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The East Link Project – the first step towards a Swedish high-speed railway

Posted: 28 June 2017 | Johan Sundin, M.Sc, Commercial Director of the The East Link Project at the Swedish Transport Administration | 1 comment

Johan Sundin, M.Sc, Commercial Director of the The East Link Project at the Swedish Transport Administration speaks to Global Railway Review about Sweden’s new high-speed rail project, the challenges it faces and how the operating company plans to overcome them.

Travelling by train has become immensely popular in Sweden and has doubled the last 25 years. This means that the Swedish railways are overstretched and there is a need for increased capacity. The Swedish government has also set ambitious goals to create a fossil-free transportation system.

This has led to the decision to start the construction of a Swedish high-speed rail system for speeds of up to 320km/h. The aim is for a high-speed net between Sweden’s biggest cities; Stockholm-Gothenburg and Stockholm-Malmö. This will increase capacity and significantly reduce travel times. The travel time between Stockholm and Gothenburg will, for example, be shortened from three to two hours.

The East Link is the first step towards this high-speed rail system and will run a 160km rail line from the city of Linköping and connecting to the existing railway just south of Stockholm. The project is estimated to cost €5.5 billion and will include five stations, about 30 tunnels and around 200 bridges. Main construction is planned to start 2021.

Challenges

The East Link Project faces a number of challenges. We have to adapt the work methodology since the project is a mega-project. Also, a major challenge is to get the right competence and in sufficient amount, both on the client and on the supplier side, since these resources are limited in Sweden and there are a lot of infrastructure projects planned, also running in Sweden and the Nordic countries.

The East Link Project

There are, of course, a number of technical challenges connected with high-speed rail such as aerodynamics in tunnels, noise protection and the fact that we will build with slab-track, which is new to Sweden (at least to this extent).

The project has also set ambitious goals regarding sustainability; ecology, social responsibility and economy – goals that are often more ambitious than the requirements from the government and the Swedish Transport Administration.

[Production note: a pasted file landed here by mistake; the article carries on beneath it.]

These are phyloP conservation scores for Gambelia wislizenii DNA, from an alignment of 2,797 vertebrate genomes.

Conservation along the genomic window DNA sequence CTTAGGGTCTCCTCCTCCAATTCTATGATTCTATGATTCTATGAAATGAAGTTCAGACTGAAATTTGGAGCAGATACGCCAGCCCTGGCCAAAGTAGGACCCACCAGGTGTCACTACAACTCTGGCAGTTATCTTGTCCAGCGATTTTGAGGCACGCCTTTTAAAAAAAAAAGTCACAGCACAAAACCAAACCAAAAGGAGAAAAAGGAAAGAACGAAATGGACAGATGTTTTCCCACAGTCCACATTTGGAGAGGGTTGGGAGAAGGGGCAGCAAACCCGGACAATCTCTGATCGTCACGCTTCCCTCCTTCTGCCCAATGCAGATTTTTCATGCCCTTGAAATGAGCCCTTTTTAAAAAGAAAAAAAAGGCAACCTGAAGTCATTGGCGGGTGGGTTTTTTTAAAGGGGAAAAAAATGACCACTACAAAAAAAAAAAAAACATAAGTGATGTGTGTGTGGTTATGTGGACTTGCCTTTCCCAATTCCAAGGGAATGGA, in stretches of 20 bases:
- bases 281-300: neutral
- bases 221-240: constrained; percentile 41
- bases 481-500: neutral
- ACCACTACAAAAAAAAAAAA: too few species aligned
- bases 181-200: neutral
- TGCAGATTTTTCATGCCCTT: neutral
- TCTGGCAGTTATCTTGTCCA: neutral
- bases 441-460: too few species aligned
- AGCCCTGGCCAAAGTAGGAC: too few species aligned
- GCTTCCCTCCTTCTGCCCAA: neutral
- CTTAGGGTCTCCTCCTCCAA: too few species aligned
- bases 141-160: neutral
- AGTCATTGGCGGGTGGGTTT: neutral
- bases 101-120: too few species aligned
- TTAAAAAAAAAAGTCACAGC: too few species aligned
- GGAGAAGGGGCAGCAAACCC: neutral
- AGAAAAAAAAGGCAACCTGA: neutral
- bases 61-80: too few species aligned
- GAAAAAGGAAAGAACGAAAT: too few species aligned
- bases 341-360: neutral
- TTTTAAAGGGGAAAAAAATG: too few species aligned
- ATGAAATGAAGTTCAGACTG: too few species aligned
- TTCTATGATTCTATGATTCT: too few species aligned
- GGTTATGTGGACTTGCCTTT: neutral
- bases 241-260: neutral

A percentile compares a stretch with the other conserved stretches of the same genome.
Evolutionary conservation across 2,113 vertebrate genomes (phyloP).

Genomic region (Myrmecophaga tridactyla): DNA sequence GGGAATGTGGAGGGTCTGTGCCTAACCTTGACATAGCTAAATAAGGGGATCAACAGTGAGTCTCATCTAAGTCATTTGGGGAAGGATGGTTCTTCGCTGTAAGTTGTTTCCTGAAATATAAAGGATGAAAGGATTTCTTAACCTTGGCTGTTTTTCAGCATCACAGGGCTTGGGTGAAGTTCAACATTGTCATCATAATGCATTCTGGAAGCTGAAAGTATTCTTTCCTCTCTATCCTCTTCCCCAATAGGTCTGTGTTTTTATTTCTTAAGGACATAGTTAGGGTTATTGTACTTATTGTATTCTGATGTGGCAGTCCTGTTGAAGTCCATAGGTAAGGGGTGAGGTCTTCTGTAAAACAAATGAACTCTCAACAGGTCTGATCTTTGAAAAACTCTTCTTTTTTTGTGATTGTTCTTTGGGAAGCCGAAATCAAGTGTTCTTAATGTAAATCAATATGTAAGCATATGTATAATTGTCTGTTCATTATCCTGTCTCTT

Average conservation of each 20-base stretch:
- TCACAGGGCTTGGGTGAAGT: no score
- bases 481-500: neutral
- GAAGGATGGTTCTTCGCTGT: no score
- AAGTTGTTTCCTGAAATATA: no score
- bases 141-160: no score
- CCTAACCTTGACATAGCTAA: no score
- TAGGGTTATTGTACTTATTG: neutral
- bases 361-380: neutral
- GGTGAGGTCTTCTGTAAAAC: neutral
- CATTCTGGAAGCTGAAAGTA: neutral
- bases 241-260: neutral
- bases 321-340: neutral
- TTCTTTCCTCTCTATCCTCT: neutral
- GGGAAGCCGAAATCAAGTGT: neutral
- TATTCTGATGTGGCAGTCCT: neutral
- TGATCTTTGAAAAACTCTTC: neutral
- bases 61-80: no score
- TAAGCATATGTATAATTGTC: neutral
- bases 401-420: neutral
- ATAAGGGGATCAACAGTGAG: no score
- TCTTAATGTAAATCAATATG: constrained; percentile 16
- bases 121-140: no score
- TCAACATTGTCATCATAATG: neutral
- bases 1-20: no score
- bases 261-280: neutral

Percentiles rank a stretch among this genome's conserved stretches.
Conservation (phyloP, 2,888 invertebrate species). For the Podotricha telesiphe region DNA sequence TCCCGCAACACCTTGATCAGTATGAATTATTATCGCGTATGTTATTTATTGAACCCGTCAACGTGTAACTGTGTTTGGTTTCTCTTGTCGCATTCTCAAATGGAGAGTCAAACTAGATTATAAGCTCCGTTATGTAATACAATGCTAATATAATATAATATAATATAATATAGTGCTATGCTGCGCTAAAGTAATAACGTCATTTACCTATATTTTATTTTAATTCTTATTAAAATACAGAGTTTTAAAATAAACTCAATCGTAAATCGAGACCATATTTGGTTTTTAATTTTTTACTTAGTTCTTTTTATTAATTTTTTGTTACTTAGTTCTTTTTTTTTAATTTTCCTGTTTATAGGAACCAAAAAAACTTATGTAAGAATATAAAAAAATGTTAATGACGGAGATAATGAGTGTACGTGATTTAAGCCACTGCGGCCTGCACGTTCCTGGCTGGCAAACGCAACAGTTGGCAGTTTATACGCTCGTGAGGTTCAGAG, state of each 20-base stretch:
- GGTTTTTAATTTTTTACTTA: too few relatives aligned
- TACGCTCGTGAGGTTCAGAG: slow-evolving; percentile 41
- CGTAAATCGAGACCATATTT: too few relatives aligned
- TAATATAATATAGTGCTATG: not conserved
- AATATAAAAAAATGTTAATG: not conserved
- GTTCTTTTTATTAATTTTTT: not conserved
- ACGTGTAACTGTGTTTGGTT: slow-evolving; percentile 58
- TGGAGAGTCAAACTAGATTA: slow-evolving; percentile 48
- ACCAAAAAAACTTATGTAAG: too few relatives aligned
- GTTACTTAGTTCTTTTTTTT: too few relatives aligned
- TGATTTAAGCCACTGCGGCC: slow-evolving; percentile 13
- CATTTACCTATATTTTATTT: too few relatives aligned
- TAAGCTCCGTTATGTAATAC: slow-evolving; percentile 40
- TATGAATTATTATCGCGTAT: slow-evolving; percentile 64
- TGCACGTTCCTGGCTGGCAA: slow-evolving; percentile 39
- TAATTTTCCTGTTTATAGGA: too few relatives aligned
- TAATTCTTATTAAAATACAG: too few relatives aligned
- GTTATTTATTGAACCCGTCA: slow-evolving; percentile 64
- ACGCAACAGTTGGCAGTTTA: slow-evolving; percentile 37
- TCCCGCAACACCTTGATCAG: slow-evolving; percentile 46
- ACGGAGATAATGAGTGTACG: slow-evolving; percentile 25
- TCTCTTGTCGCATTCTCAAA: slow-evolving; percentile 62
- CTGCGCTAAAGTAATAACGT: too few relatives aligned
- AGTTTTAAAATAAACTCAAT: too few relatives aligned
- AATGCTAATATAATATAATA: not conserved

To shorten the learning curve we taken lessons from others regarding project management, technology, contract forms and procurement. We have met with a lot of foreign colleagues in other projects, for example from Crossrail and High Speed Two, and over the last three years we have met with 200 suppliers and visited 11 countries.

Strategies

To meet the challenges we have developed a number of strategies:

1. Strategy for good competition

  • Continuous dialogue with suppliers
  • Fair balance of risks between client and supplier
  • Transparent and calculable tender documents to reduce the suppliers’ risk-taking
  • Reduce entry barriers for foreign suppliers.

2. Strategy for innovation

  • Address the contractors’ skills and experience with regard to technical solutions, methods of production and logistics solutions
  • Describe functions rather than technical solutions in the tender documents.
  • Design shall allow a large degree of freedom for coming Contractors and for design-build contracts
  • High level of cooperation client/contractor
  • Bonus for innovations.

3. Strategy for packaging of contracts

Enabling works

Separate and several contracts to be completed before the main contracts start, for respectively:

  • Demolition
  • Temporary roads
  • Site compounds
  • Utility diversions.

Civil works

  • A small number of very big contracts (over €300 billion each) to attract foreign contractors
  • All civil works in a certain area included in the same contract to reduce the number of interfaces between contractors
  • Design-build contracts to a great extent
  • Active choices regarding business form.

Railway works

Route-wide contracts for respectively:

  • Power supply
  • Catenary
  • Signalling
  • Telecommunications.

These strategies are described in the documents ’Procurement strategy for the construction phase’ and ’Subdivision into Main contracts’ which are available on our website.

Our main contracts are also listed on the Swedish Transport Administration’s procurement plan, also available on the website.             

How we will proceed?

Enabling works and design assignments will be procured in the next two years. The next step, starting in 2019, is to prequalify about five companies/consortia for each main contract and then procure these contracts.

To summarise

Learning from others and good cooperation with the suppliers are keys to success when building The East Link, the first step towards a Swedish high-speed railway.

For more on the East Link Project, register your interest for the International Rail Development conference, where Johan Sundin will be speaking about the project further.

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One response to “The East Link Project – the first step towards a Swedish high-speed railway”

  1. Ola von Koskull says:

    The Swedish Transport Administration now plans to reduce the speed to 250 km/h, and build the lines in small parts that will be fully operational in about 50 years. When finished, it will probably be the slowest high-speed network in the world. The full benefits of this investment will not be realized.

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